My goal is to do interdisciplinary health policy research in academia and to also position myself for academic job opportunities in either law or nursing. I would look at health policy or services research issues though the framework of law. For example, how does X law, policy, regulation, etc... affect Y health outcomes or service delivery. Law and nursing is not a traditionally established interdisciplinary route such as compared to law and philosophy or economics. But given the focus of much nursing research on health policy I feel like I can make an adequate case justifying further doctoral education. Plus, I want to develop skill sets in empirical methods that a PhD would provide and would lend themselves to research. Anybody have any insights or know people I should reach out to?

I normally tell someone to follow their dreams, but the route you have charted doesn't make any sense. I will put a caveat that if you have a full ride or mostly full ride to a top 10 law school then you should absolutely take it. Otherwise the reason that you get a JD is to practice law. If you want to engage in health policy or services research through the framework of law there are many other ways to do this including nursing, public health and even economics. All of those degrees can be tailored to look at health policy through the law.

If you don't want to practice law but want a better understanding of legal issues a Juris Master (JM) or Master of Studies in Law (MSL) will give you understanding of the law and can be tailored to health specifically. There are a number of institutions that offer combined PhD/JM or DPH/JM degrees that would get let you understand the law and also give you the research skills to for academic pursuits.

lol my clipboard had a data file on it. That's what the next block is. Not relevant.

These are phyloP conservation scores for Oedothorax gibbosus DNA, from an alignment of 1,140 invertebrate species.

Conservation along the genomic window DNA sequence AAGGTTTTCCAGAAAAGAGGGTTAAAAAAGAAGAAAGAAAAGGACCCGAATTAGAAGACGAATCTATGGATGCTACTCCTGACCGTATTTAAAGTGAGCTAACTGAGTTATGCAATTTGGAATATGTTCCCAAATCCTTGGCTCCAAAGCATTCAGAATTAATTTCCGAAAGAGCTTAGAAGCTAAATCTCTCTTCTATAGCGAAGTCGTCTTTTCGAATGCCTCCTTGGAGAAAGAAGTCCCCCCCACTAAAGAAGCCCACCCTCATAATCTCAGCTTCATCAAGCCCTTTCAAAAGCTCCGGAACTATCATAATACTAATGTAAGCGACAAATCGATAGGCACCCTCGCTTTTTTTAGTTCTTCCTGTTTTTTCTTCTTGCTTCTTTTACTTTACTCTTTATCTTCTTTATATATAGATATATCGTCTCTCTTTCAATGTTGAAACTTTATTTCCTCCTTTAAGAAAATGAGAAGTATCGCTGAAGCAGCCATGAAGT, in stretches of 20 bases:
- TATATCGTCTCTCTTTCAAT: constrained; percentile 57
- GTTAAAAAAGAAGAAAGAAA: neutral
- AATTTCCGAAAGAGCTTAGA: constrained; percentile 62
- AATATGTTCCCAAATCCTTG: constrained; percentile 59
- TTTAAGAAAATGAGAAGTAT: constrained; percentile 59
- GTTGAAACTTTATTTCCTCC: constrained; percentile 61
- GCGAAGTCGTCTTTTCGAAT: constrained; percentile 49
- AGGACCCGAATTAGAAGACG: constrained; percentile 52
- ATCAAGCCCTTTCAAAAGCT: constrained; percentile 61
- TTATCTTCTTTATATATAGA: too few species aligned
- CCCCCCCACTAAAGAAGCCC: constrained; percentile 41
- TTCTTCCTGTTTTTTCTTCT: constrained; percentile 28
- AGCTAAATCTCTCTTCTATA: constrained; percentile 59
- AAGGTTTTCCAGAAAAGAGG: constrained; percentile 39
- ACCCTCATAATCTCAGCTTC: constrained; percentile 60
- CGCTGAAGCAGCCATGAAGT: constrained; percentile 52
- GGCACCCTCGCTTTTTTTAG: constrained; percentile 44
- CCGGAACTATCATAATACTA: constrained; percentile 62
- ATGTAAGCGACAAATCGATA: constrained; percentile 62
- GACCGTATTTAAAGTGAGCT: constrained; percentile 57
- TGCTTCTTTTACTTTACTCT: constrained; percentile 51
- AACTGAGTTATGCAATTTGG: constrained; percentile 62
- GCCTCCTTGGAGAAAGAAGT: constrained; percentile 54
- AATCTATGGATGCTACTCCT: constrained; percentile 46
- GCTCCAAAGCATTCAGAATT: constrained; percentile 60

The biggest issue with the JD is cost. Any of the top ten programs are going to be north of $50,000 and with fees and tuition you are looking at around $240,000 for your JD. If you do a PhD afterwards then you are deferring interest and its not like academic health policy jobs are going to pay enough to pay off that loan.

A JD is a professional doctorate. You learn research skills in finding and understanding case law. In addition you learn how to write very well. All of these skills come in handy but there are ways to learn them without spending a quarter million dollars. A JD does not prepare you for academics. Generally law school academics will have a second degree in their area of expertise or increasingly a PhD in Law.

If you want to practice law go for it. You have been given a golden ticket. An NP from a top 10 law school can pretty much write their ticket in malpractice, healthcare or compliance law (assuming you finish out of the bottom 10%). There are people that end up in healthcare policy or academia with a JD but they usually arrived there after being dissatisfied with law or by going a much cheaper route through law school.

Hi Carlos,